Short term failures, long term fault line: COVID earthquake hits social care
COVID-19 hit England's social care sector like an "earthquake," according to Oxford Professor of Sociology and Social Policy, Mary Daly, and revealed a sector in crisis and a worrying attitude towards older and vulnerable people.
In a recent article, "COVID‐19 and care homes in England: What happened and why?" Professor Daly maintains the treatment of care homes during the first months of the pandemic is 'fast generating the sense of a scandal." While the NHS was "front and center of the national response," Professor Daly says, "Care homes were poorly targeted and in many senses neglected until late in the pandemic when a response was unavoidable."
In the report, Professor Daly exposes "erroneous policy choices" and "many mistakes." But, she says, the reasons for the crisis are 'more complex' and fundamental—a mixture of structural and politico/socio cultural factors.
Social care struggles to be seen as a priority, she says, exacerbated by the separation of social care and the health system which makes governance and supply routes difficult, especially in a pandemic. There have also been 'years of austerity and resource cutting' which have depleted the ability of local authorities to bolster social care.
In her report, Professor Daly directly criticizes the long-term lack of political support for the sector and, in terms of COVID-19, the government's calculation that care homes might be seen as less important than the NHS and, as a result, policy errors less likely to 'hurt' them than an NHS blunder. But, Professor Daly maintains, "The weak regulatory tradition of the sector also contributes to explaining the inadequacy of the response. Care homes and social care in general are far down the chain of public policy and the majority are market providers which see relatively little regulation."
There have been positives, she says, "Initiatives are coming forward to integrate health and social care."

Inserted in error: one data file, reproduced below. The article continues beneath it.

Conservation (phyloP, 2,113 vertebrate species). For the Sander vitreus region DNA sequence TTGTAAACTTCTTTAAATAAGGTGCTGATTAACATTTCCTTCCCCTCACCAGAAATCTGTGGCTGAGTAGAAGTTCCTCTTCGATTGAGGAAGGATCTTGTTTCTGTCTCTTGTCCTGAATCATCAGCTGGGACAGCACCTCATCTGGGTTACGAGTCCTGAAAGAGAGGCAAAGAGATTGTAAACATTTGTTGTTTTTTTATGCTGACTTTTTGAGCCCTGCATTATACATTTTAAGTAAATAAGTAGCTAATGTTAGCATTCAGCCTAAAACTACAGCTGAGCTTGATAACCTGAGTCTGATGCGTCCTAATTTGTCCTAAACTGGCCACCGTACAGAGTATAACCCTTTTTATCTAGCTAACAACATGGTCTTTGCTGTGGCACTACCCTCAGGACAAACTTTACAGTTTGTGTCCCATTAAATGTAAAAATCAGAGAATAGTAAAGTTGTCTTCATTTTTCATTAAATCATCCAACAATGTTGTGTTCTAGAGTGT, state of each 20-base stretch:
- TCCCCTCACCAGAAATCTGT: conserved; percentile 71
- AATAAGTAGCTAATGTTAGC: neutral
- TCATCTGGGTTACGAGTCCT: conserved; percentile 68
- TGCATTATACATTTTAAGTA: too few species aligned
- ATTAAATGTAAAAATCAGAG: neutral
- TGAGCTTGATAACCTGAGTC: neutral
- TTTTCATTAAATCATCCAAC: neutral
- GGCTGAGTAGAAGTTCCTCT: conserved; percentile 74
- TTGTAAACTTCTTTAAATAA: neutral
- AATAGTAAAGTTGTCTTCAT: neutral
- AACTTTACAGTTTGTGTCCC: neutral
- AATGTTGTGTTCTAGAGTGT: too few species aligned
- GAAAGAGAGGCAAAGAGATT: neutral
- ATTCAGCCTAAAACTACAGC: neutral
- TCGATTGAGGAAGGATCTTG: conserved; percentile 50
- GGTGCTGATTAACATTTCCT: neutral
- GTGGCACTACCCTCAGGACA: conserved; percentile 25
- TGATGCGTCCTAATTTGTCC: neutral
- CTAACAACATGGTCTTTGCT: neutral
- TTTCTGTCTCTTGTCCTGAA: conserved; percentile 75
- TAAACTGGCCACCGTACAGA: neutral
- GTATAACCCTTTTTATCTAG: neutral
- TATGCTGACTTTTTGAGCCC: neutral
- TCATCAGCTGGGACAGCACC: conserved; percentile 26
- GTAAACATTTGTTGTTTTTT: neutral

And, Professor Daly says, the Government did allocate some £600 million to the sector in mid-May and families, prevented from seeing their relatives, have mobilized and made themselves heard
But, talking to Arts blog about the crisis, Professor Daly says, "It has revealed fundamental flaws in the sector. There are the problems of funding but there is also the governance system [regulation] and inadequacies in homes."
Professor Daly maintains, "Too few care homes are in the top tier. Very few are 'Outstanding' homes."
Under the care regulation system, governed by the Care Quality Commission, homes are ranked as "Outstanding," "Good," "Requires Improvement' and "Inadequate." Currently, on this scale 4% of homes for older people in England are "Outstanding," while more than 2,000 care homes, one in five, fall into the substandard categories. The system was intended to mirror the Ofsted system of school inspections, but some 20% of state secondary schools are currently "Outstanding' with 14% substandard.
"Social care is a very difficult area for any government. It is a political hot potato [and no government has wanted to deal with it]," Professor Daly adds. "Care homes needed to be protected before COVID, it was a signal mistake."
But, she emphasizes, "It worries me what all this says about our valuing of older and vulnerable people. I fear they are seen as acceptable casualties."
Professor Daly warns that there is a problematic fault line within the sector, "Privatization in care means that there is a very great reliance on market provision in social care...local authorities got out of provision and now care home owners are responsible for caring for our older and vulnerable people....when care is about profit we need to wake up."
In concluding her report, Professor Daly calls for, "A new model of care for older adults. The large and diverse network of independent providers does not look like a resilient form of provision and is likely to have become even less resilient following the pandemic. Ultimately, the country has to answer the question of what is an acceptable way of caring for its older people and view the pandemic outcome as associated not just with short‐term failures of policy and political leadership but a much deeper undervaluing of the came home sector, the activity of caring and those who require care."
She insists, "Long‐term care policy has to become a meaningful part of the British welfare state in which the rights and entitlements of those involved are given a central place, unseating the far more dominant risk, exigency and need perspectives."